In one preferred embodiment the height C is 92 inches, the first width A is 25 inches, and the second width B is 42.65 inches. This corresponds to a cross-sectional area of 4902 square inches for the fuselage 106. It should be understood that the present invention should not be limited to such dimensions. Additionally, the first width A could be greater than the second width B.
In another preferred embodiment, the right side 204 of the fuselage 106 has a circular curve while the left side 202 of the fuselage 106 has a different curve, e.g., an elliptical curve, a digitally specified curve, or a conic curve. This allows for more room for the passenger while still reducing the cross-sectional area of the fuselage 106.
As described above, the dimensions of the fuselage 106 can be modified to allow for different aisle 108 and seat 110 arrangements. Additionally the left side 202 of the fuselage 106 and the right side 204 of the fuselage 106 can have contours which are not elliptical, e.g., conic curves, digitally specified curves, and circular curves. Furthermore, the left and right contours can be modified or varied according to longitudinal location along the length of the fuselage, to yield desired area-ruling profiles or other aerodynamic, structural or cabin comfort advantages. Advantageously, by reducing the cross-sectional area of the fuselage as compared to the cross-sectional area of a symmetrical cross-sectional fuselage, the fuselage 106 design reduces the sonic boom signature of the airplane while still creating a comfortable traveling experience.
Modifying the curve characteristics the left side 202 of the fuselage 106 and the right side 204 of the fuselage 106 along with the dimensions of the height and width of the fuselage 106 accommodates different customers preferred aisle 108 and seat 110 arrangements while minimizing the cross-sectional area of the fuselage 106, thus allowing for a supersonic jet which has a minimal sonic boom signature.
In one embodiment, the fuselage 106 can be made from a composite construction. The composite construction helps reduce the weight of the fuselage 106 which helps the airplane's efficiency. Alternatively, the fuselage 106 can be made from other materials, e.g., a metal construction is also possible. It should be understood that the material used in constructing the fuselage 106 can be any material suitable in the art.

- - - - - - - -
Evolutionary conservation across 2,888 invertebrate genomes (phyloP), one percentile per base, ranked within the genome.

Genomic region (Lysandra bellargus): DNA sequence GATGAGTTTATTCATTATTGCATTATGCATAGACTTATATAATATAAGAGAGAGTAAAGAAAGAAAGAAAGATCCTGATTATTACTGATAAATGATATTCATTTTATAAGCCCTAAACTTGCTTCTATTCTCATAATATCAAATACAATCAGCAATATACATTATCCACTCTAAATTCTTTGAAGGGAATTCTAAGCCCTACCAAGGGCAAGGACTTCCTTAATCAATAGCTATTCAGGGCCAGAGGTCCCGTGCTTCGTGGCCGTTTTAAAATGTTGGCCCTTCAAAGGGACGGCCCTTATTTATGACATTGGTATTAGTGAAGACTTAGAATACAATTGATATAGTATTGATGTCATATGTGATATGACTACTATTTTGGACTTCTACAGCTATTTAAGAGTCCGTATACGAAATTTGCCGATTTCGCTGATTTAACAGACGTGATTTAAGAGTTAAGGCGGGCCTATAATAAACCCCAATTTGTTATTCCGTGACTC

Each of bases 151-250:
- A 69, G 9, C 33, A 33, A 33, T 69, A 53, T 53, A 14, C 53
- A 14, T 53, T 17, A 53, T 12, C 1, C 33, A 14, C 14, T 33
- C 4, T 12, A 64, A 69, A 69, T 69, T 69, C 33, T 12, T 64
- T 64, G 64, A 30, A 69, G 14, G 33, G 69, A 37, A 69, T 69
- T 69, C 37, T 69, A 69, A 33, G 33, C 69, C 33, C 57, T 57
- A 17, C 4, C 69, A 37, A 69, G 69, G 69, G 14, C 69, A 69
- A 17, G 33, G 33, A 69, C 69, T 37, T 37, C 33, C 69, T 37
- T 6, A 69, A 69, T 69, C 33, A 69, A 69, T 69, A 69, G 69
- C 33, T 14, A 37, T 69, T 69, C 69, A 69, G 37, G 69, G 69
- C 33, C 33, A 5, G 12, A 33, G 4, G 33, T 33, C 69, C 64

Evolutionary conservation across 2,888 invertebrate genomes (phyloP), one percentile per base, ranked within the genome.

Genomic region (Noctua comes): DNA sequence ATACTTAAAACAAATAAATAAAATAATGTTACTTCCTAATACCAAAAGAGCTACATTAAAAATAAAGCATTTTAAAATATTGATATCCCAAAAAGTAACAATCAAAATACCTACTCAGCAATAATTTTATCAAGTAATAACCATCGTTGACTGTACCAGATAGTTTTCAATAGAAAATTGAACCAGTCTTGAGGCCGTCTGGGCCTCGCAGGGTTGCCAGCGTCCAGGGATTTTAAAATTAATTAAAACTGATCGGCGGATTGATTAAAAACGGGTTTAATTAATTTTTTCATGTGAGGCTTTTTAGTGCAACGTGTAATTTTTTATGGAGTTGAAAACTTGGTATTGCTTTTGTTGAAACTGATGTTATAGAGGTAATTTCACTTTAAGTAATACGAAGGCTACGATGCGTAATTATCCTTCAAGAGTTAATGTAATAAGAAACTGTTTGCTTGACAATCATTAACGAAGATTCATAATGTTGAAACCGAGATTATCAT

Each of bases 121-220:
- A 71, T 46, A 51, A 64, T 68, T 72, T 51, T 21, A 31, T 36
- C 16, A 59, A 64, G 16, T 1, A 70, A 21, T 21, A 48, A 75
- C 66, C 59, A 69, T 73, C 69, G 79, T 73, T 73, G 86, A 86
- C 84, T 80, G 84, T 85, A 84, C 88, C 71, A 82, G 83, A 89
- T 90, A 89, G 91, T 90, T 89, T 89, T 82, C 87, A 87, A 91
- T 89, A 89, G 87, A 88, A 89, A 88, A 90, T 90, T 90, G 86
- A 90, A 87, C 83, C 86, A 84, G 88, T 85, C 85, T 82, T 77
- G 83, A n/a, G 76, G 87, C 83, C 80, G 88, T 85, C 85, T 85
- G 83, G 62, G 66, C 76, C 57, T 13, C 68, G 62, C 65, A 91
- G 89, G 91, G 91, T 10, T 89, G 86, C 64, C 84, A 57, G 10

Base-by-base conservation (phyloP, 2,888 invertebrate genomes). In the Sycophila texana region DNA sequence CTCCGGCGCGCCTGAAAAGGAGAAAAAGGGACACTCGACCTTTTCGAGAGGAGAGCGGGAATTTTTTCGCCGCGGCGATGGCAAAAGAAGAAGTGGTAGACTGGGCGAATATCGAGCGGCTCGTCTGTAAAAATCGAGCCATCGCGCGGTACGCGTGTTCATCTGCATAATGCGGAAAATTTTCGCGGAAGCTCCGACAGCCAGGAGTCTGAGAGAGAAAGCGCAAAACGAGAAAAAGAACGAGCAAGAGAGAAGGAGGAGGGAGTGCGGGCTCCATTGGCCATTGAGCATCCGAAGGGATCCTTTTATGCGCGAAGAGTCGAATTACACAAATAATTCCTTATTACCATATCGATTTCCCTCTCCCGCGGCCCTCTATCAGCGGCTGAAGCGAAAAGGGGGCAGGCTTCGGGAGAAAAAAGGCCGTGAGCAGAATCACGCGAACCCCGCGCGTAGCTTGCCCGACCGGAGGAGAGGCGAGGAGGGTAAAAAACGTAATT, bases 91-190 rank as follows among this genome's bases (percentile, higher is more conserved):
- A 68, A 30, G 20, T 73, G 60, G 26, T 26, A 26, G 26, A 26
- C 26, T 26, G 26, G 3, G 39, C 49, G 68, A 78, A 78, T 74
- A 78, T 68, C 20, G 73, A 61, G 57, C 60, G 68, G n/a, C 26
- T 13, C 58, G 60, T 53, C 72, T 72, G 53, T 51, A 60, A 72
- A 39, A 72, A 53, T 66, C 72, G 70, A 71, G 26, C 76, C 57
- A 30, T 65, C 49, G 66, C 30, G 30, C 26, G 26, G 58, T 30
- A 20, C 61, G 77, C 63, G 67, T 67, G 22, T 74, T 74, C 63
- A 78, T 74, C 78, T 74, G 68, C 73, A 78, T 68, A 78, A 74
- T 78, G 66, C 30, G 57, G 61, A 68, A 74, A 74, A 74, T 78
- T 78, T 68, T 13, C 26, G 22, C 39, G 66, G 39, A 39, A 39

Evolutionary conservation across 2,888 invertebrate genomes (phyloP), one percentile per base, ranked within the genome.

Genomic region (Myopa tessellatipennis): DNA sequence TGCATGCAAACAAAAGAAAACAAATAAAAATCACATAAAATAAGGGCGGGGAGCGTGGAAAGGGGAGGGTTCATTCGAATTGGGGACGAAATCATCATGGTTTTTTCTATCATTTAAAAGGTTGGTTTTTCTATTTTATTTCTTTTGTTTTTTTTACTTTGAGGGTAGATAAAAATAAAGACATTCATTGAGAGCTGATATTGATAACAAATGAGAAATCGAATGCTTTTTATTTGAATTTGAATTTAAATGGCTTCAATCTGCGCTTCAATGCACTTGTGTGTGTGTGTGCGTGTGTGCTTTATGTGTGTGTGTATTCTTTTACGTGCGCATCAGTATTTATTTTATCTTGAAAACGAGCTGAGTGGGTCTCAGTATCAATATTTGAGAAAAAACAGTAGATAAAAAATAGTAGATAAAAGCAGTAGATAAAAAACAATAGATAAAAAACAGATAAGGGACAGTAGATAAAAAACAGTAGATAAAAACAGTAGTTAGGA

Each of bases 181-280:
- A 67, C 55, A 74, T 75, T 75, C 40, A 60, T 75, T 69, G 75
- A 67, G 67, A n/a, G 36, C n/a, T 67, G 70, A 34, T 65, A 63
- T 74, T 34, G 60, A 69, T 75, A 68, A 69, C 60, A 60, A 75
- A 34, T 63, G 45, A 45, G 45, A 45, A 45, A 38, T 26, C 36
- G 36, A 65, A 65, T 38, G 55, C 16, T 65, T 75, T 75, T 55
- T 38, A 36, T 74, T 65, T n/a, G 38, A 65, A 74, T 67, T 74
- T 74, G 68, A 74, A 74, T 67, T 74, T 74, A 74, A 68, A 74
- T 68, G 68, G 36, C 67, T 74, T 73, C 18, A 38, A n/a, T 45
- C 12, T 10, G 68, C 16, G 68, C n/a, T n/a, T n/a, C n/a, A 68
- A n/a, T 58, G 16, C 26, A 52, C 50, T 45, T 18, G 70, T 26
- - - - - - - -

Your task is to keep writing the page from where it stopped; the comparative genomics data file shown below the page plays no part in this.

The seats 110 are all to the right side of the aisle 108 within the fuselage 106 while the storage compartments 112 are to the left side of the aisle 108. The configuration shown in
The seats 110 and the storage compartments 112 are both shown to the right side of the aisle 108 within the fuselage 106. In this configuration, the seats 110 can optionally be moved farther apart such that a person traveling on the airplane does not lose any seating space due to the storage compartment 112 being on the same side of the airplane as the seats 110. As with
The configuration shown in
In one example of the present invention the fuselage 106 shown in
It should be well understood in accordance with one embodiment of the present invention that the fuselage 106 of the airplane can have a cross-sectional area as described above with reference to
The airplane of the present invention could advantageously be equipped with many of the features found on commercial airplanes. For example, the airplane could have windows or skylights in the fuselage 106 for passengers to look out of. Additionally, the fuselage 106 could have emergency exits and entry and exit doors. The inside of the fuselage 106 could have, e.g., a deployable table surface, a video monitor, air control means, reading lights, emergency equipment, noise reduction means, and communication means. The aisle 108 could provide access to a cockpit, a lavatory, and a gallery. Additionally, the fuselage 106 of the airplane could be a pressurized fuselage, such that passengers can fly safely and comfortably at higher altitudes than would otherwise be achievable.
In the present embodiment, the first width A and the second width B can be equal to those shown in
As is shown in